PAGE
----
Notorious Yahoo guy showing luxury cars, yachts and helicopters finally arrested in Malaysia (photos)
Finally arrested a 47-year-old scammer bragging about his immense wealth on social media.
According to the Malaysian Anti-Corruption Commission (MACC), a whopping 3.5 million ringgit in cash (over 318 million N), luxury cars, yachts, and helicopters were seized on suspicion of being the head of the “trading cartel”.
The cartel, which has reportedly been in operation since 2014, monopolizes government tenders. The union is believed to have used over 150 companies to submit proposals or quotations to ministries and agencies.
The 47-year-old Datuk businessman is said to have amassed an incredible fortune and resources, including a luxury yacht and two helicopters.
The MACC paralyzed the project cartel by arresting seven people, including its mastermind Daduk, in an operation on Sunday evening, April 4.
MACC chief commissioner Datuk Seri Azam Baki said eight suspects have been arrested by investigators so far.
“Despite the fact that we have arrested the organizer of the trade union, a 47-year-old businessman with the title of Datuk, we believe that some accomplices still exist. This investigation is ongoing, and based on the events, we believe that others are also involved, ”he said at a press conference on Wednesday 7 April.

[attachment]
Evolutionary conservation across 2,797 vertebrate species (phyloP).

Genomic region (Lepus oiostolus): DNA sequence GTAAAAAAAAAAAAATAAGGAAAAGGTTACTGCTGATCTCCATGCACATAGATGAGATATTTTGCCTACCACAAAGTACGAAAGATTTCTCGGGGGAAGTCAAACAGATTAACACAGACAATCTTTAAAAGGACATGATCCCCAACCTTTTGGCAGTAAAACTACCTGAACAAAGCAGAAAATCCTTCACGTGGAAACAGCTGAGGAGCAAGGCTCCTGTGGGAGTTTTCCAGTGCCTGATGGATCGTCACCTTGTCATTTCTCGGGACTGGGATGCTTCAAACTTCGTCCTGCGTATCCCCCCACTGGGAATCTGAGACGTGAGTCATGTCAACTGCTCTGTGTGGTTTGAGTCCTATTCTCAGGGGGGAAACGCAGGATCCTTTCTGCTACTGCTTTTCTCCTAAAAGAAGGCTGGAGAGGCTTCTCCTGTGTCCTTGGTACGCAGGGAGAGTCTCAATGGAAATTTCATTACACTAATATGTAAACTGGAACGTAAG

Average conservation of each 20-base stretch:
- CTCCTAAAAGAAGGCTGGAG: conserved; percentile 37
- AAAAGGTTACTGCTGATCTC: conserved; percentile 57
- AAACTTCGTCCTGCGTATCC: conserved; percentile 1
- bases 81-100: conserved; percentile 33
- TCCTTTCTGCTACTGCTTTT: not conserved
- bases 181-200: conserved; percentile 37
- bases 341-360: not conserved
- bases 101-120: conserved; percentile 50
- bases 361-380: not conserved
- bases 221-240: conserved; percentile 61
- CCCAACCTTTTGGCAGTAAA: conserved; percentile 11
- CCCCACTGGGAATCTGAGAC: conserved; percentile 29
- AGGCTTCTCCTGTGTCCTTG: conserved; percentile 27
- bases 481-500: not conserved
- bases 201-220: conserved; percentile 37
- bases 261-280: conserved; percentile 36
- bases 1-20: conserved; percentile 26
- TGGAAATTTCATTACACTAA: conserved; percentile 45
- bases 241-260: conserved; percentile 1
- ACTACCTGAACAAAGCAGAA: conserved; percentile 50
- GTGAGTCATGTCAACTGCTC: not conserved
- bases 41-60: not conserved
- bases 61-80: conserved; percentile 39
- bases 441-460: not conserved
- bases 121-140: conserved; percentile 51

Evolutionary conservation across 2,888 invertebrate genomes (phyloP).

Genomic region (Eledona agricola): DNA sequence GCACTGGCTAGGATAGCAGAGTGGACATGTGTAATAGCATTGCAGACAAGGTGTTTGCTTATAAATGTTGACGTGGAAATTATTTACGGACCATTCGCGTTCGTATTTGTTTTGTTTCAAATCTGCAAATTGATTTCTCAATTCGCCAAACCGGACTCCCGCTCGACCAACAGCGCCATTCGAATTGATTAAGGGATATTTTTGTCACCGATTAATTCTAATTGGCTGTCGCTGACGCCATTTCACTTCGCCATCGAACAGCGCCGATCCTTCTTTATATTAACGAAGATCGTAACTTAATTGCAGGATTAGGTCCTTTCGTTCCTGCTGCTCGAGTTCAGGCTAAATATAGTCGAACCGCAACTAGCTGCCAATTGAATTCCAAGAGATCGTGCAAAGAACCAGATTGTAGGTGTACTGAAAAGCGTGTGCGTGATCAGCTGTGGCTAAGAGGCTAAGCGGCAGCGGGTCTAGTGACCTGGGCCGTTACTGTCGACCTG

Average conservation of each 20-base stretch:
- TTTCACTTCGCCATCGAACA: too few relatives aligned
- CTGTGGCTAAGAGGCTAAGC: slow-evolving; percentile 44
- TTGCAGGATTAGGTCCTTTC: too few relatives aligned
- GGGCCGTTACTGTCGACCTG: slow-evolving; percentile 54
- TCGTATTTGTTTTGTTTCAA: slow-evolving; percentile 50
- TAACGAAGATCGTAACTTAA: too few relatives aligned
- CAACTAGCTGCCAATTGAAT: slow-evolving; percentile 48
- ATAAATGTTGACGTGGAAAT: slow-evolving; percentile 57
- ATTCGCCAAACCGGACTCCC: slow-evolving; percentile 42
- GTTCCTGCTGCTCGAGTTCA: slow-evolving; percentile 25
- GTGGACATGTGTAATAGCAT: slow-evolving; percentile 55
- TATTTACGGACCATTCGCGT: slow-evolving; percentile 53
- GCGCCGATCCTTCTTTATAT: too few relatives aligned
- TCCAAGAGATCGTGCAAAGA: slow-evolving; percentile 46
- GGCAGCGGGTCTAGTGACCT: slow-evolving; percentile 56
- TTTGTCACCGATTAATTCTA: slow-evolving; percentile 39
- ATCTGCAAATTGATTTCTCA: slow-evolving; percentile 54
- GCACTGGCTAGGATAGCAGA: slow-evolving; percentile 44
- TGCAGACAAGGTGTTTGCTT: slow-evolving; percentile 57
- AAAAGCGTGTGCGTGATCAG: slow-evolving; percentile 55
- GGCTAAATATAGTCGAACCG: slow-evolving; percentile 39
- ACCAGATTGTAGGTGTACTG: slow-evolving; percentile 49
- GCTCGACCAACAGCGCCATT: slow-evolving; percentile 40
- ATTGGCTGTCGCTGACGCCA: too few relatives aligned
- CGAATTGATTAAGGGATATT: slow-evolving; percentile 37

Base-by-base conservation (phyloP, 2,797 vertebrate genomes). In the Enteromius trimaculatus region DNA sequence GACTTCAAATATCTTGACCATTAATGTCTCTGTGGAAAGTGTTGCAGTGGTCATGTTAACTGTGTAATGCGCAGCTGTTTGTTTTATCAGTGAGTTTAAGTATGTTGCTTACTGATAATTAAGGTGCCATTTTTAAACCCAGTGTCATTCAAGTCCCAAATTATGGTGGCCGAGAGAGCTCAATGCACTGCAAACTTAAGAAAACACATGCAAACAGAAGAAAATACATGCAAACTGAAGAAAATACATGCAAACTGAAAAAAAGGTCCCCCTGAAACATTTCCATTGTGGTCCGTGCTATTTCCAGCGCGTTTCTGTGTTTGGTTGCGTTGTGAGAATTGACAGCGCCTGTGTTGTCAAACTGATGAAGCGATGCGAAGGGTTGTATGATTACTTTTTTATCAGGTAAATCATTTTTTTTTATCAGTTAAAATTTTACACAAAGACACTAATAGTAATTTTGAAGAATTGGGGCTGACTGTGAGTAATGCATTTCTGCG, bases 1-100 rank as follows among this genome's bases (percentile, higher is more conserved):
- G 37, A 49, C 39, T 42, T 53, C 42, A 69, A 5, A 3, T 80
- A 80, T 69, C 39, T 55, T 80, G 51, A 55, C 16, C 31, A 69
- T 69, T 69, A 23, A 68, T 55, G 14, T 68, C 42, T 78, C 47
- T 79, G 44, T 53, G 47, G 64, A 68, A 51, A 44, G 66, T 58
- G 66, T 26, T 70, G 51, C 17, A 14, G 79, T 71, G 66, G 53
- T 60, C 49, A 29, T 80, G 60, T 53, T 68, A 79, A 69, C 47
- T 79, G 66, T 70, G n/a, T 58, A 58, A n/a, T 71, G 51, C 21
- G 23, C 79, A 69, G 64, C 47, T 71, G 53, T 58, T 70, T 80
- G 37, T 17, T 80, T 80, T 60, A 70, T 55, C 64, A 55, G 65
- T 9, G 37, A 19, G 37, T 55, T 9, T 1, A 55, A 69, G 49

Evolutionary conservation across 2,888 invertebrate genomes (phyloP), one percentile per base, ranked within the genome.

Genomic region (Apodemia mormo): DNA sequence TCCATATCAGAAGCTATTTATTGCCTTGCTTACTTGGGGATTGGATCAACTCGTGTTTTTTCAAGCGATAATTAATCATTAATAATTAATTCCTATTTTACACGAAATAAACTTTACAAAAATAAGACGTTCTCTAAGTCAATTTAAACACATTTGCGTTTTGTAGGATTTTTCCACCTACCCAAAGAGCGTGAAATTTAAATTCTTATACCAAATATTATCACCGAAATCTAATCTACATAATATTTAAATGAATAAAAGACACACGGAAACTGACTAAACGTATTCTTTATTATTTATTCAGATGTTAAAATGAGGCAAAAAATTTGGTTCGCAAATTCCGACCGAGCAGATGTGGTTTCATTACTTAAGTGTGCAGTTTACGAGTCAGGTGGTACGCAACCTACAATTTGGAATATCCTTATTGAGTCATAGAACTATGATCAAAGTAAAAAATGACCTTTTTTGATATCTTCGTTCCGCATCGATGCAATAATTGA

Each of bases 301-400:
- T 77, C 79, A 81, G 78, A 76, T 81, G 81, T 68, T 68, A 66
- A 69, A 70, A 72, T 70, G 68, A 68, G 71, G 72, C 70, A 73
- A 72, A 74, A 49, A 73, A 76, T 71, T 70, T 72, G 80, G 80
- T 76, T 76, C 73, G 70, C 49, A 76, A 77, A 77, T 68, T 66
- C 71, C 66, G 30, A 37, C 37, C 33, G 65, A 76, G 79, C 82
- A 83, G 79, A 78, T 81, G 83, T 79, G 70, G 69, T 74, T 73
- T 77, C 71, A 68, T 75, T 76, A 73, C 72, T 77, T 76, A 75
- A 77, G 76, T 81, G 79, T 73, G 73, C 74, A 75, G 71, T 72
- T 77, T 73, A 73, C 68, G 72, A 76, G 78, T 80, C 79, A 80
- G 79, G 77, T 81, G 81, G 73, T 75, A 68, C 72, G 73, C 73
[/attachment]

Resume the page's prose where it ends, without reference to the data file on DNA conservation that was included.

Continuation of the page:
The source added that ringgit 29 million worth of property was confiscated, such as bungalows, shops and offices.
“In total, 644 accounts of individuals and legal entities were frozen in the amount of about 100 million ringgit. Datuk, the union leader, has amassed enormous wealth, “the source said.
The suspects allegedly monopolized a total of 354 tenders from various ministries and government agencies across the country, including projects totaling RM 3.8 billion.
The head of the union created 150 different companies, hiring more people as directors of the companies that were actually owned by the former.
The union is committed to site maintenance and development projects.
Investigations showed that all companies provided false information about academic qualifications, professional certifications and financial statements in order to convince the tender committee of their ability to implement projects.